Online education: preparing the workforce of the future | COMMENTARY

If Maryland’s workforce is to respond to the ever-changing needs of business and industry, and if employers are to provide thriving-wage jobs that allow individuals to advance in chosen career paths, there is work to do.

Though Maryland slowly has been regaining jobs lost to the COVID-19 pandemic, the unemployment rate for May (6.1%) is more than the national average (5.5%) and is still almost double what it was in January 2020 (3.3%), before the pandemic.


Local industries, ranging from health care to information technology, all require a qualified and skilled workforce to maintain and continuously modernize their service and product offerings. Without a top-notch talent pool prepared with relevant 21st century skills, businesses face the possibility of failing to remain competitive.

Reversing that trend will require expansive, collaborative efforts aimed at job training and workforce development. Innovative approaches to college education provide a key long-term strategy for workforce investment and labor market recovery. These approaches must focus on skill-based mastery, at an affordable cost, with a flexible schedule that allows learners to stay employed while earning a degree.


But there is an affordability gap to accessing that education. Last year, student submittals of the Free Application for Federal Student Aid (FAFSA) dropped nationally by 6.7%. In Maryland, applications declined by 7.5%, and by 9.1% for students from Maryland’s Title I high schools. Those students are part of a critical segment of the state’s population — individuals who have not pursued higher education and the jobs that could result, largely because they didn’t apply for or receive financial aid.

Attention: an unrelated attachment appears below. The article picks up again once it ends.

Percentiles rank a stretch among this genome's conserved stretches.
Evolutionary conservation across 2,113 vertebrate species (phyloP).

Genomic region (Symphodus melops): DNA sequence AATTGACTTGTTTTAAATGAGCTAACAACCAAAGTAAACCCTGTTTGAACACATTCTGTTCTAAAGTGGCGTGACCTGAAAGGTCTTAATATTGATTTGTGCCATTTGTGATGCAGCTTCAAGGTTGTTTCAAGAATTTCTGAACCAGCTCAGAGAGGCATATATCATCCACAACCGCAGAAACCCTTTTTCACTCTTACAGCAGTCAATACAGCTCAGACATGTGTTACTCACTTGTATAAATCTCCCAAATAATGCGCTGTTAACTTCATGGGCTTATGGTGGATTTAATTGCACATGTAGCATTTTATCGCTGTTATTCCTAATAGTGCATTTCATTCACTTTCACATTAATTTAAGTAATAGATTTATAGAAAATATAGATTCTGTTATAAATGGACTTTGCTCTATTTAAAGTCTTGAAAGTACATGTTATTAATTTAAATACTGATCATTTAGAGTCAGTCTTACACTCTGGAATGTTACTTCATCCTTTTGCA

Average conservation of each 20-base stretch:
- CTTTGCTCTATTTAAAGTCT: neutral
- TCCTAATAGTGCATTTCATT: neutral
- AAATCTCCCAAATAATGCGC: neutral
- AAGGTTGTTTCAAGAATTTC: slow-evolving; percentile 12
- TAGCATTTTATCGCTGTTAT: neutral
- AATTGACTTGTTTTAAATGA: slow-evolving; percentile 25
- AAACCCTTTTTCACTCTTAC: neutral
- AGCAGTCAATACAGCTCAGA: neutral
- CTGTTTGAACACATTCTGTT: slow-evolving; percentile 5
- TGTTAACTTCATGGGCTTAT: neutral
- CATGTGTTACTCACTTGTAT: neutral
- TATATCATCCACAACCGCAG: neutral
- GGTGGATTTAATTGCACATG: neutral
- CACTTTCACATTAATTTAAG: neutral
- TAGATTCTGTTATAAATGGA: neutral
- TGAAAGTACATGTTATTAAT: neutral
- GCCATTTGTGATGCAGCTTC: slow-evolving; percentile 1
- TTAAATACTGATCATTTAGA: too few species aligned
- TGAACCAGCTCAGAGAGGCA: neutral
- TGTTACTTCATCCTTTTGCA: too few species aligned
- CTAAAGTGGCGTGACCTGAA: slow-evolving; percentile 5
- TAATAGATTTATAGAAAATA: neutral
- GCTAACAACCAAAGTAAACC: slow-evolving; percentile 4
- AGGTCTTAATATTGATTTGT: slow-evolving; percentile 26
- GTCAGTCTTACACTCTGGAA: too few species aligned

Maryland’s outstanding colleges and universities continue to provide life-changing education for many, making a positive difference for individuals, families and communities. Even as Maryland’s high school counselors and college admissions officers offer support to help students submit the FAFSA, innovative learning models that are complementary to the many excellent traditional higher education options in Maryland can fill existing gaps.

Online, competency-based education is a low-cost option available now for those who seek to earn a degree aimed at employment or career advancement. It is an approach that can make getting a degree or industry-relevant certification more attainable, especially for historically underrepresented communities — including first-generation college students, low-income populations, students of color, and working adults.

Competency-based education measures skills and subject knowledge rather than time spent in a classroom. Pioneered in 1997 by my institution, nonprofit and accredited Western Governors University (WGU), each student individually progresses through courses as soon as they can prove they have mastered the material. Every WGU student is assigned a mentor — a faculty member with advanced degrees and relevant experience in a field of study — who provides individualized support to keep students moving steadily toward their degree and career goals.

In each of WGU’s four colleges — business, health professions, information technology and teaching — competency-based degree programs align with workforce imperatives and are highly-adaptable, allowing education and industry partners to create and refine high-quality learning pathways. For many of the 1,800 Maryland-based WGU students and 3,000 alumni, this model is the only way they can achieve a college degree and continue to advance in their careers without interruption.

As Maryland’s economy moves forward dramatically changed by COVID-19, the academic needs of Maryland continue to evolve and change, as do regional workforce needs and the demand for specific skill sets. Higher education has a duty to help connect talent with professional opportunity, by offering a variety of ways to prepare Maryland’s workforce with the credentials that employers trust.

Rebecca L. Watts ( serves as a regional vice president for Western Governors University, a nonprofit, accredited university focused on competency-based learning that currently serves more than 1,800 Maryland students and 3,000 alumni in the state.